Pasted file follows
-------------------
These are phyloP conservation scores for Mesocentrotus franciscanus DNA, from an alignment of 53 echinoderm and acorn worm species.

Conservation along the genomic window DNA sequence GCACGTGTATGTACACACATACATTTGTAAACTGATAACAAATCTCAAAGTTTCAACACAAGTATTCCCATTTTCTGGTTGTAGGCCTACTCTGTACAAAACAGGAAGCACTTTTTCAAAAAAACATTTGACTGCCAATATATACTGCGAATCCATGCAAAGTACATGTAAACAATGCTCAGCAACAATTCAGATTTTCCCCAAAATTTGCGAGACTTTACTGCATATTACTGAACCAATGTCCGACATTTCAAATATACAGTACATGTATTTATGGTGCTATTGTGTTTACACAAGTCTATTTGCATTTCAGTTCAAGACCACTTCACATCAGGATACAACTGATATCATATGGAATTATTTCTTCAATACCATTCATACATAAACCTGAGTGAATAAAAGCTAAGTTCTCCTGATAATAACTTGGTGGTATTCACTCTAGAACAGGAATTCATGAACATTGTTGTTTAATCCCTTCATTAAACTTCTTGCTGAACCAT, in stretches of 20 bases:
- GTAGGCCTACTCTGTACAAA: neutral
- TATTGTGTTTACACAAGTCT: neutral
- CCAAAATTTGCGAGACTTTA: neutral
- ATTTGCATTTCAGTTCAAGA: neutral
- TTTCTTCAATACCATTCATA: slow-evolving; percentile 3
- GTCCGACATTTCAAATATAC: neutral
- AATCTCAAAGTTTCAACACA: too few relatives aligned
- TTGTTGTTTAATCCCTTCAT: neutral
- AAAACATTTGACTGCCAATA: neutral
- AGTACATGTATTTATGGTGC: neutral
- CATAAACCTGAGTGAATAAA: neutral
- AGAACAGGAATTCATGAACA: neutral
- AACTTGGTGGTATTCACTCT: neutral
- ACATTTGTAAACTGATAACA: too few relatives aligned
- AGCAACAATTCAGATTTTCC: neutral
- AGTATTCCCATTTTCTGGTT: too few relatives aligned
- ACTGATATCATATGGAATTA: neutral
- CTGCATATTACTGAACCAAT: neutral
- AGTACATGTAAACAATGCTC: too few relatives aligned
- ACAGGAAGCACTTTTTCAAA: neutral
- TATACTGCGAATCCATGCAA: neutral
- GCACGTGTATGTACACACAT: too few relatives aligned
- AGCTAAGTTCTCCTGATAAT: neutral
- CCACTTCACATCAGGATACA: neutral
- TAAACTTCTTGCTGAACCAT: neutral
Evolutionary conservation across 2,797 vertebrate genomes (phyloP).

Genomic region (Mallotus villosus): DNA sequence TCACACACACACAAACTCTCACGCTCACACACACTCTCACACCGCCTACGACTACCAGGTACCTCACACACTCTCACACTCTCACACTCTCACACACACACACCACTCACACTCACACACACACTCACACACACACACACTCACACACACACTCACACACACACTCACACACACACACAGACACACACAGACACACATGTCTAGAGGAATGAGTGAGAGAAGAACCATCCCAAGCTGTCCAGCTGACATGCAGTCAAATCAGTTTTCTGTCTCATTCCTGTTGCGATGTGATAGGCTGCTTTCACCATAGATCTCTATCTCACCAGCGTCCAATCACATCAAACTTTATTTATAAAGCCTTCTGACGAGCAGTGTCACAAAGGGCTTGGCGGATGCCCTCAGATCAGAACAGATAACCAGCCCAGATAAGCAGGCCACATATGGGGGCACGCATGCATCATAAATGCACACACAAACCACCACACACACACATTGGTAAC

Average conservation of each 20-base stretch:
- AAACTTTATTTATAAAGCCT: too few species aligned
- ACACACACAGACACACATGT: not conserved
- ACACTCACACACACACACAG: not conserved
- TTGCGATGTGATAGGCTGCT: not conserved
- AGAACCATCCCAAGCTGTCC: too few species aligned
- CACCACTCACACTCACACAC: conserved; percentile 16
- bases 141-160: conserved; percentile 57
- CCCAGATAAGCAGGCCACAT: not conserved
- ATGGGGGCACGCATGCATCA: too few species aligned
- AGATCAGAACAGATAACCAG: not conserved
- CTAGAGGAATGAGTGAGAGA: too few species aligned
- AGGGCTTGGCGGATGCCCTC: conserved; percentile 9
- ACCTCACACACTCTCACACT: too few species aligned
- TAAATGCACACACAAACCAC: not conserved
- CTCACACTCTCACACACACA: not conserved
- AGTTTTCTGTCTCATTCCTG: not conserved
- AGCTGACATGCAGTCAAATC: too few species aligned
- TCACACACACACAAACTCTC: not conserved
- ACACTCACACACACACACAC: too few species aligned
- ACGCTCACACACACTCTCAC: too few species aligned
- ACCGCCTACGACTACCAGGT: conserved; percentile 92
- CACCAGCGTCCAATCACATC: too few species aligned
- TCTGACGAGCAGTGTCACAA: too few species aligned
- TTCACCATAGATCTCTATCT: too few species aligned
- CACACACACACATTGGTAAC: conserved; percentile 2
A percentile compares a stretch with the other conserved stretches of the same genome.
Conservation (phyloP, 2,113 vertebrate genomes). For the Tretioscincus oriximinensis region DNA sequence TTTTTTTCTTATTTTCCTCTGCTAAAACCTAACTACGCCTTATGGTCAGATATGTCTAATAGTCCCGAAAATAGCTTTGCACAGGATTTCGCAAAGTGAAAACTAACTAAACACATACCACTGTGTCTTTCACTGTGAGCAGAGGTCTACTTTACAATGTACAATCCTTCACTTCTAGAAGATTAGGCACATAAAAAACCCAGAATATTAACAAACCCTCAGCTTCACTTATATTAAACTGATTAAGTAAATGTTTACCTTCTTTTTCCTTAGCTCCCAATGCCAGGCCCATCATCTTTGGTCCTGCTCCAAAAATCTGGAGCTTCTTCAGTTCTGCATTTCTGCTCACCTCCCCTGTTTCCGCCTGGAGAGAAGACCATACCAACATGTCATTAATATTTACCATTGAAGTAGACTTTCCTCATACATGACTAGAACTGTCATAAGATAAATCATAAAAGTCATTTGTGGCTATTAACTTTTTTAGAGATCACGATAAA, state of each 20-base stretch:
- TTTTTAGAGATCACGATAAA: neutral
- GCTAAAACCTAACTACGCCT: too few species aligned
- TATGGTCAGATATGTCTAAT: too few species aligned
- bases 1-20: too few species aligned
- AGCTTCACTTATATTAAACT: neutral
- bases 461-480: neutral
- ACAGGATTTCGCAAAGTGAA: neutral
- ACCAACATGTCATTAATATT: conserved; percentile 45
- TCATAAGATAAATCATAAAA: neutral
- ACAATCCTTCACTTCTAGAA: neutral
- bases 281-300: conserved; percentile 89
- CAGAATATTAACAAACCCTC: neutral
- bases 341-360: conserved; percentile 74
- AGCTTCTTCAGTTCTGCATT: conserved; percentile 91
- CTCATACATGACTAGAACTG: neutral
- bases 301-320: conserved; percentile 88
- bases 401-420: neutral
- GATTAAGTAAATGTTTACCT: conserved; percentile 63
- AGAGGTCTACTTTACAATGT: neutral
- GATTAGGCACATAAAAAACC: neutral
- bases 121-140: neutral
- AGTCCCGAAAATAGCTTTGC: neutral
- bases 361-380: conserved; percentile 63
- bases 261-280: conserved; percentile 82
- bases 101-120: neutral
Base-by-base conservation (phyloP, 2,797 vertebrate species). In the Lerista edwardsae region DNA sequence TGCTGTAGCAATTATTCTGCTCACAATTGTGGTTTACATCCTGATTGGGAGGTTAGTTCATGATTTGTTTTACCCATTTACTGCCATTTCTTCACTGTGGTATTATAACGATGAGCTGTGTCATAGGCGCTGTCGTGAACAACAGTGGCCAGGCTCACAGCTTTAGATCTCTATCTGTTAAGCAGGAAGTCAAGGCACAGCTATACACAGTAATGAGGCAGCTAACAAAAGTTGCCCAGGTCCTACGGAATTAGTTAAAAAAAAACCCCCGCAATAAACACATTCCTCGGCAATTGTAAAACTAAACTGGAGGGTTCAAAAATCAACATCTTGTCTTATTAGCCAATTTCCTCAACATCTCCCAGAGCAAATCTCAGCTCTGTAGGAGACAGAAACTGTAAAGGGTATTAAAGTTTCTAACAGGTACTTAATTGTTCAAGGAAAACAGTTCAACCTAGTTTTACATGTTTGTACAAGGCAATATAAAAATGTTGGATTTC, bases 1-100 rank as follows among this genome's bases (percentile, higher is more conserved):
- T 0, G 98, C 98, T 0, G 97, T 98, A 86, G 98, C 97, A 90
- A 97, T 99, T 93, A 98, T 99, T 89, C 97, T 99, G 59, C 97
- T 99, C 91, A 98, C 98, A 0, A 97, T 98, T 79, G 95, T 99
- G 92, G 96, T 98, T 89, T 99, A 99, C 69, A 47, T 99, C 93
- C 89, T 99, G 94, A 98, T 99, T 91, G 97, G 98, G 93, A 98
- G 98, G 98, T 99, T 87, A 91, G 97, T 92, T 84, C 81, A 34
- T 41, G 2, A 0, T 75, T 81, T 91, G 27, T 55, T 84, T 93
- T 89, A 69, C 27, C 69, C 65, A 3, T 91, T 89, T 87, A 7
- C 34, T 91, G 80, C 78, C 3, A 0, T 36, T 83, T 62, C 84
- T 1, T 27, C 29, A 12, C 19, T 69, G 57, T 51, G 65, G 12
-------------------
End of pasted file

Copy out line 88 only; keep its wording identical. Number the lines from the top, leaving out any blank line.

- C 89, T 99, G 94, A 98, T 99, T 91, G 97, G 98, G 93, A 98